The following benchmark is obtained by the benchmark script running inference on a batch of 64 samples on colored Semantic3D dataset. As we can see, the ThreeNN op accounts for 87% of the graph execution time.

// Batch time
Batch size: 64, batch_time: 1.8208365440368652

// Per-op time
node name |           total execution time |  accelerator execution time |        cpu execution time |
ThreeNN            1.73sec (100.00%, 87.61%),        0us (100.00%, 0.00%),   1.73sec (100.00%, 95.87%)
ThreeInterpolate     60.68ms (12.39%, 3.07%),        0us (100.00%, 0.00%),      60.68ms (4.13%, 3.36%)
GroupPoint            27.31ms (9.32%, 1.38%),   27.03ms (100.00%, 15.85%),        275us (0.77%, 0.02%)
Conv2D                26.91ms (7.94%, 1.36%),    23.99ms (84.15%, 14.07%),       2.91ms (0.76%, 0.16%)

Open3D uses FLANN to build KDTrees for fast retrieval of nearest neighbors, which can be used to accelerate the ThreeNN op. This custom TensorFlow op implementation must be linked with Open3D and the TensorFlow library. To conveniently link the various dependencies, we provide a CMake file that automatically downloads, builds and links Open3D. When Open3D is properly installed (in this case automatically), one can simply use Open3D’s CMake finder to include headers and link Open3D like the following.

target_include_directories(tf_interpolate PUBLIC ${Open3D_INCLUDE_DIRS})
target_link_libraries(tf_interpolate tensorflow_framework ${Open3D_LIBRARIES})

For more details on how to link a C++ project to Open3D, please see this documentation.

Next, we refactor the ThreeNN to make use of Open3D. In summary, first, a KDTree with the reference point is created by

open3d::KDTreeFlann reference_kd_tree(reference_pcd);

Then for each target point, we search the 3 nearest neighbors in the KDTree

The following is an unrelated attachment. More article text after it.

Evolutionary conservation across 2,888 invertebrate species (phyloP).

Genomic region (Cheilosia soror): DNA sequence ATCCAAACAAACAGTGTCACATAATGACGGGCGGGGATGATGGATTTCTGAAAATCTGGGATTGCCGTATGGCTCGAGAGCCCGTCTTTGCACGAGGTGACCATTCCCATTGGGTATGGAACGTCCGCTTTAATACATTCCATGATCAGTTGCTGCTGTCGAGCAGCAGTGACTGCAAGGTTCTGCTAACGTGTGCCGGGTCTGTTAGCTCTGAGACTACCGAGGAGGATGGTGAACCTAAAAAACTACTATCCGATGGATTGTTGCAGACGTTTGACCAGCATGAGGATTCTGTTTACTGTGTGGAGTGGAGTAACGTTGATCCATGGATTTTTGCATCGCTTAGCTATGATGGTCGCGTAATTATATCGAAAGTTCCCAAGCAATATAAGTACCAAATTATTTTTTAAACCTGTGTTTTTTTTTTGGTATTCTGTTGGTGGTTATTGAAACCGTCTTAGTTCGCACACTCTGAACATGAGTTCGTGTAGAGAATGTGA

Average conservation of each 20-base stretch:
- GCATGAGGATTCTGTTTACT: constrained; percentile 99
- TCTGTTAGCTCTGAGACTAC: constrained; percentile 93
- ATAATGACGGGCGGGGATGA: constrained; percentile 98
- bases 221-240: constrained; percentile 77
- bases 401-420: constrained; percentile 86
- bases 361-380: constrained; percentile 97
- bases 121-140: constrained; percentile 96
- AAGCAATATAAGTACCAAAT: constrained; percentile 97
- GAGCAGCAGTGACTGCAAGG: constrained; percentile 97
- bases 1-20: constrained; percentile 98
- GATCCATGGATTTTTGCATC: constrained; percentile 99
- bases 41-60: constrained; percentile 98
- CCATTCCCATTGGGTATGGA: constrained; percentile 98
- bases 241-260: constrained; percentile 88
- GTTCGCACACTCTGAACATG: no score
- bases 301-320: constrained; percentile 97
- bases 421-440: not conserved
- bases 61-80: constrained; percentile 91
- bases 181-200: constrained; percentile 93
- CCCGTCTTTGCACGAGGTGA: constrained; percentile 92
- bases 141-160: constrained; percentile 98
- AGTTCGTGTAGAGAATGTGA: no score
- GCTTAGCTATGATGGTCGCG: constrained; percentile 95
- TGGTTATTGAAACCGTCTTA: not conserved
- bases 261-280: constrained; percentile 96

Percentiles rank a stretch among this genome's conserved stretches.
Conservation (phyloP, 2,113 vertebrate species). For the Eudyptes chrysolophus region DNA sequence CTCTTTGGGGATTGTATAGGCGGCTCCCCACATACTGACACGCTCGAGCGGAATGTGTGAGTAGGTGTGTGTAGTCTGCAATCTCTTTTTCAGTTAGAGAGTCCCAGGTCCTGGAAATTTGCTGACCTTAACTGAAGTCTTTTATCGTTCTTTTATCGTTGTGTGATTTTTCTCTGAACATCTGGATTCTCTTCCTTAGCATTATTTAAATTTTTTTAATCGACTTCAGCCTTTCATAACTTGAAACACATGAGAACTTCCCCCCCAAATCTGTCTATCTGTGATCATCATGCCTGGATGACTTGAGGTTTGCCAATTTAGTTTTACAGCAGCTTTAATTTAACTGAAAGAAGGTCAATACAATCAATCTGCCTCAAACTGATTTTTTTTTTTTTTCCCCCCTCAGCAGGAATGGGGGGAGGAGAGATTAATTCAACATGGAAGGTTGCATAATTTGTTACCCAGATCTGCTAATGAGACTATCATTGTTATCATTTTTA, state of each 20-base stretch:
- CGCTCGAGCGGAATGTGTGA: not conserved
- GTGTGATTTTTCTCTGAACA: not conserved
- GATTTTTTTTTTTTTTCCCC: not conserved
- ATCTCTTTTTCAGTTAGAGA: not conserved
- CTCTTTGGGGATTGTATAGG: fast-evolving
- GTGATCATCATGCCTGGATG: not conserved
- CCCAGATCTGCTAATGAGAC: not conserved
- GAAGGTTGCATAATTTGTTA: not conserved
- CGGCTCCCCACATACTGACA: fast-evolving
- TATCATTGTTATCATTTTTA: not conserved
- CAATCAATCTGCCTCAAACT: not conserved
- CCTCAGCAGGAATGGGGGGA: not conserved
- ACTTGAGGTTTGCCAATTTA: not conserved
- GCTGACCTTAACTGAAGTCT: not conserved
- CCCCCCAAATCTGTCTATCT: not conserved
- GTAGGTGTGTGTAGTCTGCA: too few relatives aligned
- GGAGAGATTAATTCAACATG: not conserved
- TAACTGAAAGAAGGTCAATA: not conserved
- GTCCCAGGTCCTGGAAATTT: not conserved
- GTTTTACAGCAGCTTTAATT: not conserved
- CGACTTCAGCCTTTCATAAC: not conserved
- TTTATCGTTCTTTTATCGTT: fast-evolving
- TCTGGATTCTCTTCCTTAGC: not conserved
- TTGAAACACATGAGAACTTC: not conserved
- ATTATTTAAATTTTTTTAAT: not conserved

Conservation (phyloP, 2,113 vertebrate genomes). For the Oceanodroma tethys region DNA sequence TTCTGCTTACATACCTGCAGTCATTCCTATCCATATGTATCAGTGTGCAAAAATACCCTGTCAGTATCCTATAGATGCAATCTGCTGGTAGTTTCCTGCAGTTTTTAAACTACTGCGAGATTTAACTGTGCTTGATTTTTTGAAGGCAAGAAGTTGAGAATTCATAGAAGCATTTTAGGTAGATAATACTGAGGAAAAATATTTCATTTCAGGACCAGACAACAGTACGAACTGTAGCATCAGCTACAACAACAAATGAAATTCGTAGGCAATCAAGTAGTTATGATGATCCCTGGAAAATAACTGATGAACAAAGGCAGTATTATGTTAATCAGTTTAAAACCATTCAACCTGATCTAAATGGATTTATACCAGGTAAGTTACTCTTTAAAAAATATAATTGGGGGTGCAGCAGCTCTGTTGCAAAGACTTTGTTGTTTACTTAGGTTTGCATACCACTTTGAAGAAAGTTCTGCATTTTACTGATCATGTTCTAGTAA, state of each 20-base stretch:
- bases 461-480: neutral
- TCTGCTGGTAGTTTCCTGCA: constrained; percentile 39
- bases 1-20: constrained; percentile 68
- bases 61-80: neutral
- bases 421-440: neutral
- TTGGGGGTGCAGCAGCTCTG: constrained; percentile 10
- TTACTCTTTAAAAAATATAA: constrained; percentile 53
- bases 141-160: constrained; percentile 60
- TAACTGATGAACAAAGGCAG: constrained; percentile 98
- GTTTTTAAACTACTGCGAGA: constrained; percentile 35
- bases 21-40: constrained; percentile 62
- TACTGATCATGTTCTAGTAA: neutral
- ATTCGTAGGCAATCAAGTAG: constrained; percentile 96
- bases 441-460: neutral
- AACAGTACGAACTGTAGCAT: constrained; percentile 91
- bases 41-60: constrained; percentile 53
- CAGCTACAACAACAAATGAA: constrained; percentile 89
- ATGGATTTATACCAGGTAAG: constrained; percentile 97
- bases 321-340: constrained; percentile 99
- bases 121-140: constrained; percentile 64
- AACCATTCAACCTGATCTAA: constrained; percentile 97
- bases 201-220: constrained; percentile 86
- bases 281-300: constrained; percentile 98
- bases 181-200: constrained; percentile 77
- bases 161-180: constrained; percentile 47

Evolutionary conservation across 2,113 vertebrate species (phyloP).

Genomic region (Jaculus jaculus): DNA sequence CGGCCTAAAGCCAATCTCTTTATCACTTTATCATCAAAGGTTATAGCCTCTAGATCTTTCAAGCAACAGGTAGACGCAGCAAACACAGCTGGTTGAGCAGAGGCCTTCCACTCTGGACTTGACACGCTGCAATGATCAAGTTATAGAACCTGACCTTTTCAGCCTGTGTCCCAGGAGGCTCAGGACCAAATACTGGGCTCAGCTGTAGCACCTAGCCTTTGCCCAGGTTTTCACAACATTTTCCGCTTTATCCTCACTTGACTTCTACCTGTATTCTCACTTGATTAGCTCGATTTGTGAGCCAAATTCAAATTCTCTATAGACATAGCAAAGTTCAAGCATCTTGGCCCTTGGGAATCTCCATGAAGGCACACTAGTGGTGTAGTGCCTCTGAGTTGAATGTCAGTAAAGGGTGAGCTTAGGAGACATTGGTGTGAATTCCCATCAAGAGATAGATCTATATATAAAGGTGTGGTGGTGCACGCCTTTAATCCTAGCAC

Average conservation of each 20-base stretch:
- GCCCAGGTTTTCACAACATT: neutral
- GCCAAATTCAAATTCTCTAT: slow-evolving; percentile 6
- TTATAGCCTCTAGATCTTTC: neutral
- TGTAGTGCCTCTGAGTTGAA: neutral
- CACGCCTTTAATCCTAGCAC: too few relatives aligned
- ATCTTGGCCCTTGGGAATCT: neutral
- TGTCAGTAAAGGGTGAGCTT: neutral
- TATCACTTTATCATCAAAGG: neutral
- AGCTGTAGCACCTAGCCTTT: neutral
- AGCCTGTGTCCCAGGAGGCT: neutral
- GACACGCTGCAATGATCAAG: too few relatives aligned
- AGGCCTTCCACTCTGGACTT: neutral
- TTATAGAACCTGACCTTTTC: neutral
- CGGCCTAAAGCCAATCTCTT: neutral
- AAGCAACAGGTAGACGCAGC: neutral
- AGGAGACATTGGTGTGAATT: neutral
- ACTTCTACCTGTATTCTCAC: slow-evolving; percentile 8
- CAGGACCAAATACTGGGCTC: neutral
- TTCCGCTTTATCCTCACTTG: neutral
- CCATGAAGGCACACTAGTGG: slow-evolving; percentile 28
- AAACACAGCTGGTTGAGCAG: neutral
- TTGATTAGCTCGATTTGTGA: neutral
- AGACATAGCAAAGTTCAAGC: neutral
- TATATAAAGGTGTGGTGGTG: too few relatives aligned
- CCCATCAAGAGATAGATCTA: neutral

// for each j:
reference_kd_tree.SearchKNN(target_pcd.points_[j], 3, three_indices, three_dists);

After refactoring ThreeNN with Open3D, we see a ~2X speed up in both the ThreeNN and the full model run time with batch size 64.

// Batch time
Batch size: 64, batch_time: 0.7777869701385498

// Per-op time
node name |             total execution time |  accelerator execution time |         cpu execution time |
ThreeNN            694.14ms (100.00%, 73.72%),         0us (100.00%, 0.00%),   694.14ms (100.00%, 90.20%)
ThreeInterpolate      62.94ms (26.28%, 6.68%),         0us (100.00%, 0.00%),       62.94ms (9.80%, 8.18%)
GroupPoint            27.18ms (19.60%, 2.89%),    26.90ms (100.00%, 15.63%),         287us (1.62%, 0.04%)
Conv2D                26.39ms (16.71%, 2.80%),     23.83ms (84.37%, 13.85%),        2.56ms (1.58%, 0.33%)

Post processing: accelerating label interpolation

Since we subsampled the original dataset before feeding points to PointNet++, the network outputs only correspond to a sparse subset of the original point cloud.

SparseFigure 5. Inference on sparse pointcloud (KITTI).

DenseFigure 6. Inference results after interpolation.

The sparse labels need to be interpolated to generate labels for all input points. This interpolation can be achieved with nearest neighbor search using open3d.KDTreeFlann and majority voting, similar to what we did above in the ThreeNN op.

def interpolate_dense_labels(sparse_points, sparse_labels, dense_points, k=3):
    sparse_pcd = open3d.PointCloud()
    sparse_pcd.points = open3d.Vector3dVector(sparse_points)
    sparse_pcd_tree = open3d.KDTreeFlann(sparse_pcd)